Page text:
The Back Drop – Intro to A Leap of Faith, Part 1

I’ve heard that the process being born is the first traumatic but necessary event we experience in life.  It’s easy for me to believe that it’s a distressing experience to be pushed from comfort of familiar surroundings through a space that feels too small and into a world filled with unknowns. We are thrust out of the dark and into the light.  We welcome the world with a powerful first breath and we are free, we are unaltered, we are unafraid, and we are perfect.

Many believe that the first three years of life contain the most dramatic and rapid growth and development of any stage of life.  In the first three years of life children learn to crawl, walk, and run.  They become aware of themselves as individuals, imaginations bloom, and curiosity overflows. Every day is full of surprises and everything is new and the most ordinary activities become extraordinary adventures.  Love is given and received unconditionally and there is no such thing as impossible.  The foundation for life has been laid.

I have no doubt that this is the case but I also believe that some people, and I count myself among them, experience the first three years of life twice.

Sometimes without even realizing it we lose sight of who we are and what we were meant to be.  And we wonder why we feel lost and uncertain, unfulfilled and afraid.  We begin to search for happiness in all the wrong places. Some people throw themselves into their career, others into their children, and many find ways to retreat from the world and hide behind vices and false bravado.

Some of us are afraid for the world to see us as we really are and we pretend really hard to be what we think others want us to be. We shut out our family and friends in an attempt to convince ourselves that everything is all right and we pay far too much attention to the voices that say you can’t, you shouldn’t, your ideas are crazy, and your dream isn’t practical or possible.  I think we confuse the definition of success with the size of a dream.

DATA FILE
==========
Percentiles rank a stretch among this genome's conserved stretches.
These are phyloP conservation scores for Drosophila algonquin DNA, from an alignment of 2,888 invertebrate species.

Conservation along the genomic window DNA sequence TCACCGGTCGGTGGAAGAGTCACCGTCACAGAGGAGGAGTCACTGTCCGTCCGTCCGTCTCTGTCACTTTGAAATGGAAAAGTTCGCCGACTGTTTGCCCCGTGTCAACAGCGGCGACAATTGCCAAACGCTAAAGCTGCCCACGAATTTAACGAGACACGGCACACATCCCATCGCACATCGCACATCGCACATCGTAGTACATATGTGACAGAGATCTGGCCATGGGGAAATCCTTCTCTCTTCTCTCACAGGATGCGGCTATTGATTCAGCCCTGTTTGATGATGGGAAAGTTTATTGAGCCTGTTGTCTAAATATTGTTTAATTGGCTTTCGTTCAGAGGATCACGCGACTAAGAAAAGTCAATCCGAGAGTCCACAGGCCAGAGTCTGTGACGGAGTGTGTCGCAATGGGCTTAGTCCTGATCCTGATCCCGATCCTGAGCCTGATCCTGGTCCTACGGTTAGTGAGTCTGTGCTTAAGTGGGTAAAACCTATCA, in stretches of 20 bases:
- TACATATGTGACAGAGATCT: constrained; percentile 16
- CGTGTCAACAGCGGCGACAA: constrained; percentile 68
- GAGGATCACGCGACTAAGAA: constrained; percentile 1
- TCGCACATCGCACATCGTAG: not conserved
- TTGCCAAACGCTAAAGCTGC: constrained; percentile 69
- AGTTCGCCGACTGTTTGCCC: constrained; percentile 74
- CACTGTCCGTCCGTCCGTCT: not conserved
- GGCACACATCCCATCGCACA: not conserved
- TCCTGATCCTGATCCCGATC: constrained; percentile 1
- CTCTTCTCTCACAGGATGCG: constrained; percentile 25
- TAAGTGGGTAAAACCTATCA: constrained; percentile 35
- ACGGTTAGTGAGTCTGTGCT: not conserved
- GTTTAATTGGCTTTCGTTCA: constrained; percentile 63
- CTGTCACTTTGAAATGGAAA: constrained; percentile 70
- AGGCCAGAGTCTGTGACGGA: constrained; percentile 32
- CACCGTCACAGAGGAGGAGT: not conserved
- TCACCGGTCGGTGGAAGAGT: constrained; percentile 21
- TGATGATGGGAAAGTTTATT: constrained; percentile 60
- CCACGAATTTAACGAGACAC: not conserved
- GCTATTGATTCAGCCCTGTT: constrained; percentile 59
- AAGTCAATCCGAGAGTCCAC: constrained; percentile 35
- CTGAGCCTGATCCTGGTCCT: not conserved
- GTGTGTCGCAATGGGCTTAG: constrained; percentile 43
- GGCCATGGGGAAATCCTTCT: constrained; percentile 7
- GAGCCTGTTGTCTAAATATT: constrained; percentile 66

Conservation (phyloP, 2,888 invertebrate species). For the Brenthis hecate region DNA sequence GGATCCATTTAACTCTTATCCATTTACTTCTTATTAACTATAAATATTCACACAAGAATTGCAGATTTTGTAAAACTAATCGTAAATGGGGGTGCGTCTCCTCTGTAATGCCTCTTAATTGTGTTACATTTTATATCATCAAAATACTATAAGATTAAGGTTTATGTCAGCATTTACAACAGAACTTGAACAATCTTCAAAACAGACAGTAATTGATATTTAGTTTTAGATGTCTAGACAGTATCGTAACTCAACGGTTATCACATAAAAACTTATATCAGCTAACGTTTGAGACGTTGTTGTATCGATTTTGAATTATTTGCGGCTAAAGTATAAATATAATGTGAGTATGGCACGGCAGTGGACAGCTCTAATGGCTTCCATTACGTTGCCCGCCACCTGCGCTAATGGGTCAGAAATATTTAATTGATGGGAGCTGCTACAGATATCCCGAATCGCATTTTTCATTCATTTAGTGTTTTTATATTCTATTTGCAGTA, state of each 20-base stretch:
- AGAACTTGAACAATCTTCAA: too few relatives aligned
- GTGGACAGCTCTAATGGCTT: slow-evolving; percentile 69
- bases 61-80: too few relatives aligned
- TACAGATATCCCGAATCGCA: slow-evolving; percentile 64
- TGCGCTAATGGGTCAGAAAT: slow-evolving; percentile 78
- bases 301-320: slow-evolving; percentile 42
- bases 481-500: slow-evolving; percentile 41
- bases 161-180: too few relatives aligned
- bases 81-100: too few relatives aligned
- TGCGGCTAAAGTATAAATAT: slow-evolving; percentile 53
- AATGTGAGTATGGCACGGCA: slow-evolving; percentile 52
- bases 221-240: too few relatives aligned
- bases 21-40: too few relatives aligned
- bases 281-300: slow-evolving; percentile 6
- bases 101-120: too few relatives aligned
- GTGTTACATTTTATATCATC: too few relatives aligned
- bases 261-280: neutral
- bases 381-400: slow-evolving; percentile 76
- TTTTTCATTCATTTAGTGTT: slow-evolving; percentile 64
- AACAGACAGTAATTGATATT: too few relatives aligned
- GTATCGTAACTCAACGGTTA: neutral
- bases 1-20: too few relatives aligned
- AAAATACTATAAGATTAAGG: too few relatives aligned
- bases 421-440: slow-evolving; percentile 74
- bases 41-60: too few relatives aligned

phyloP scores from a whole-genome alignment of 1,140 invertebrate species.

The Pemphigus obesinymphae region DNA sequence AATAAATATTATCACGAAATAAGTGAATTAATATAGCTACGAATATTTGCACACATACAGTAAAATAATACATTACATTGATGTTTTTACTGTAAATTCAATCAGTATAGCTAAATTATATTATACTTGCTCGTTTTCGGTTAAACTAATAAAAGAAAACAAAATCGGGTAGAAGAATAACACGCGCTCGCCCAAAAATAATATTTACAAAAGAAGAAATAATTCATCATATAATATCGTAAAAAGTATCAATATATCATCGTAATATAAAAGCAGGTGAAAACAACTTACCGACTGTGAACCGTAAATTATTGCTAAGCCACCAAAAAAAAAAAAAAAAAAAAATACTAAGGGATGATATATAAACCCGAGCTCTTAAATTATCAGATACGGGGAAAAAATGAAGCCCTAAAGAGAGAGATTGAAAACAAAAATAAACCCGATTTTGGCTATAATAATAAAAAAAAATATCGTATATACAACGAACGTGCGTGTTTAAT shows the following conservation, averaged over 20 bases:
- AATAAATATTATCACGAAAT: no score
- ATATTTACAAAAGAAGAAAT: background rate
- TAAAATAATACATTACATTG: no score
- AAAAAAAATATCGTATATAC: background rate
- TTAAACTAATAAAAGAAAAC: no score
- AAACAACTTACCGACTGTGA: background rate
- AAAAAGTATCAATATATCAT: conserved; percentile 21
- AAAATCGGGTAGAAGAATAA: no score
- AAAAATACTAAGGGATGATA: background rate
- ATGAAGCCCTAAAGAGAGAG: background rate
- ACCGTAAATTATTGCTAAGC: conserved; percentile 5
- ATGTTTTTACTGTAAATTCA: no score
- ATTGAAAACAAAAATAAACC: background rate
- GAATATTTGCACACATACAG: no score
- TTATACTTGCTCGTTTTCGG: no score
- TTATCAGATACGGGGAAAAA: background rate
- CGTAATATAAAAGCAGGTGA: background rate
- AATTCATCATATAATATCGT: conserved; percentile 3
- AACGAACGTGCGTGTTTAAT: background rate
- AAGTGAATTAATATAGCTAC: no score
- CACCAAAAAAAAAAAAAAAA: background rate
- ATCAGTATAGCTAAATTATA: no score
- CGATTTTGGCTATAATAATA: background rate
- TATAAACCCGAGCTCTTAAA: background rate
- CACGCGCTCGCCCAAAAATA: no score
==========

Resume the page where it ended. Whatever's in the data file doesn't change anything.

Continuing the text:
We’re not all meant to be astronauts or actresses and we don’t have to achieve fame in order to live a fulfilling life and to make a difference.  We don’t have to be wealthy to be happy.  Our books and poems don’t have to be published best sellers to inspire, but they do need to be written and they should be shared.  I believe that the dream should be to express ourselves in whatever form that might take. What greater dream can there be that to live life to its fullest potential as defined by who we are and not who we think others think we should be.

Note that I didn’t say who others think we should be, I said who we think others think we should be.  This is an important distinction.  And one of the things that I’ve learned in the second first three years of my life is that if we don’t speak with conviction about who we are we give others no choice but to derive their own perceptions based on how we behave.

The voices that drown out the dreams can be so loud that we forgot we ever had them and we mistake our society’s definition of success to be the measuring stick in determining whether or not a ‘dream’ is worth pursuing.  We may believe that not only dreams but our very essence is lost because of the circumstances we find ourselves in and we lose sight of the fact that the voice of the loudest naysayer in the room is our own.

to be continued…

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